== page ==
Interface UFS 2.1
two full-duplex HS-Gear3 lanes with 5.8 GT/s per lane
up to 1200 MB/s
Operating Temperatures -40ºC to 105ºC
-40ºF to 221ºF
Qualification AEC-Q100 Grade 2
Health Status Monitor Yes
Data Retention Yes, through "Refresh" feature
Thermal Sensor Yes
Voltage Memory 2.7 V - 3.6 V
Interface 1.7 V - 1.95 V
Package Type FBGA-153 FBGA-169
Width 11.5 mm 12 mm
Length 13 mm 16 mm
Height 1 mm 1.2 mm 1.6 mm
Sample Availability December 2017 Q2 2018

Samples of Toshiba’s eUFS automotive-grade storage devices are available to interested parties. Meanwhile, Toshiba intends to add a 256 GB eUFS solution (based on the same memory and controller) to the lineup sometimes in Q2. Since vehicles take a long time to develop, it will be a while before Toshiba starts commercial shipments of the products.

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Source: Toshiba

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  • boeush - Monday, December 18, 2017 - link

    Just wondering - if it can function at -40C, then what could stop it from functioning at -100C, or at absolute zero for that matter? It's not as if it relies on liquids or gases for operation - it's solid state by definition... Anyone know? Reply
  • quiksilvr - Monday, December 18, 2017 - link

    Colder temperatures start effecting things at a molecular level. So going colder you start effecting how electrons are going through the circuit. This is what generally causes data corruption. As for absolute zero, magnetism basically disappears. So there is a limit, even for sold state devices. Reply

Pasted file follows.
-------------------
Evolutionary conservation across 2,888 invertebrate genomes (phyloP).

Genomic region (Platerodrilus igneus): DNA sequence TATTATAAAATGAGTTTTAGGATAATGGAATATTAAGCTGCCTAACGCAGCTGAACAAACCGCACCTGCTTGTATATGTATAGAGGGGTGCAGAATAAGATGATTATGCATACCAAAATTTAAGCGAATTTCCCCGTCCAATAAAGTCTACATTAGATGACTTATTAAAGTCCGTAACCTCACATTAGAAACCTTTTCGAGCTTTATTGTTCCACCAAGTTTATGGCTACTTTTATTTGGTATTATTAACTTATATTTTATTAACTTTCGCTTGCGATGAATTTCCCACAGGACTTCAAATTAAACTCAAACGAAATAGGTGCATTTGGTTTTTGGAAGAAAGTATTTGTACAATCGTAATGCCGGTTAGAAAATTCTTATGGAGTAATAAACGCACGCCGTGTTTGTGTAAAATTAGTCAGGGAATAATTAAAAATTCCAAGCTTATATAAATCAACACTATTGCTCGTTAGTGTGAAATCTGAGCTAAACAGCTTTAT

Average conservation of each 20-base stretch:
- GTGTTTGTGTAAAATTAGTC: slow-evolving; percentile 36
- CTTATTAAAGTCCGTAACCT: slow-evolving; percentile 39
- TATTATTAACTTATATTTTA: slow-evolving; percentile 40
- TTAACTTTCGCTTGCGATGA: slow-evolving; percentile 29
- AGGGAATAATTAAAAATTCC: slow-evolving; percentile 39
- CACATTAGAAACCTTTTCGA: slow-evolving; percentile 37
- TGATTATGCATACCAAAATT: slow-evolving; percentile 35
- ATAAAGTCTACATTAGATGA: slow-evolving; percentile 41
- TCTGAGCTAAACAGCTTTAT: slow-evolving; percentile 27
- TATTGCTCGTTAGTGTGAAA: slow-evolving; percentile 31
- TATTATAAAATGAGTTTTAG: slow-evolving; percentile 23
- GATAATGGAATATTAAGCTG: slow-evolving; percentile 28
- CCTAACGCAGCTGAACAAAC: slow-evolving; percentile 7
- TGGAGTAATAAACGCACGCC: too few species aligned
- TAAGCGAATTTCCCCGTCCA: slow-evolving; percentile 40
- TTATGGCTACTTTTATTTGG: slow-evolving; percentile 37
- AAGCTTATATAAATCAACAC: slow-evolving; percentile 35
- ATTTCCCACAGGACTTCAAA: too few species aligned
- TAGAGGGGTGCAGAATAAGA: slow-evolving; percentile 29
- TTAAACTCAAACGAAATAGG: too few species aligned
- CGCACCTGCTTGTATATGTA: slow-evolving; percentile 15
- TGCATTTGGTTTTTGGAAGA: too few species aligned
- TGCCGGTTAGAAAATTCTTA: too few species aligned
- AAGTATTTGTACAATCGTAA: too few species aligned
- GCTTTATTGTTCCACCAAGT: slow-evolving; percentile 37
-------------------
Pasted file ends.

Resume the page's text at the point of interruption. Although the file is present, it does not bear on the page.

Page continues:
• extide - Monday, December 18, 2017 - link

    Magnetism disappears at near zero? Don't superconducting magnets work down near zero? Reply
  • FunBunny2 - Monday, December 18, 2017 - link

    "Don't superconducting magnets work down near zero?"

    no, not really. their electromagnets, and *coils* in the pole pieces are vewy, vewy cold, but not magnetic material. you can get that from the Wiki. here's a piece on what happens to monolithic magnetic material when it gets vewy, vewy cold: http://physicsworld.com/cws/article/news/2007/feb/...
    Reply
  • Santoval - Tuesday, December 19, 2017 - link

    I believe that article refers to the application of strong magnetic fields (above the "critical magnetic field" of superconductors), not to their critical temperature (Tc), which is what the question was really about (with superconductors allowing the *construction* of "superconducting magnets", rather than being inherently magnetic - since they are diamagnetic).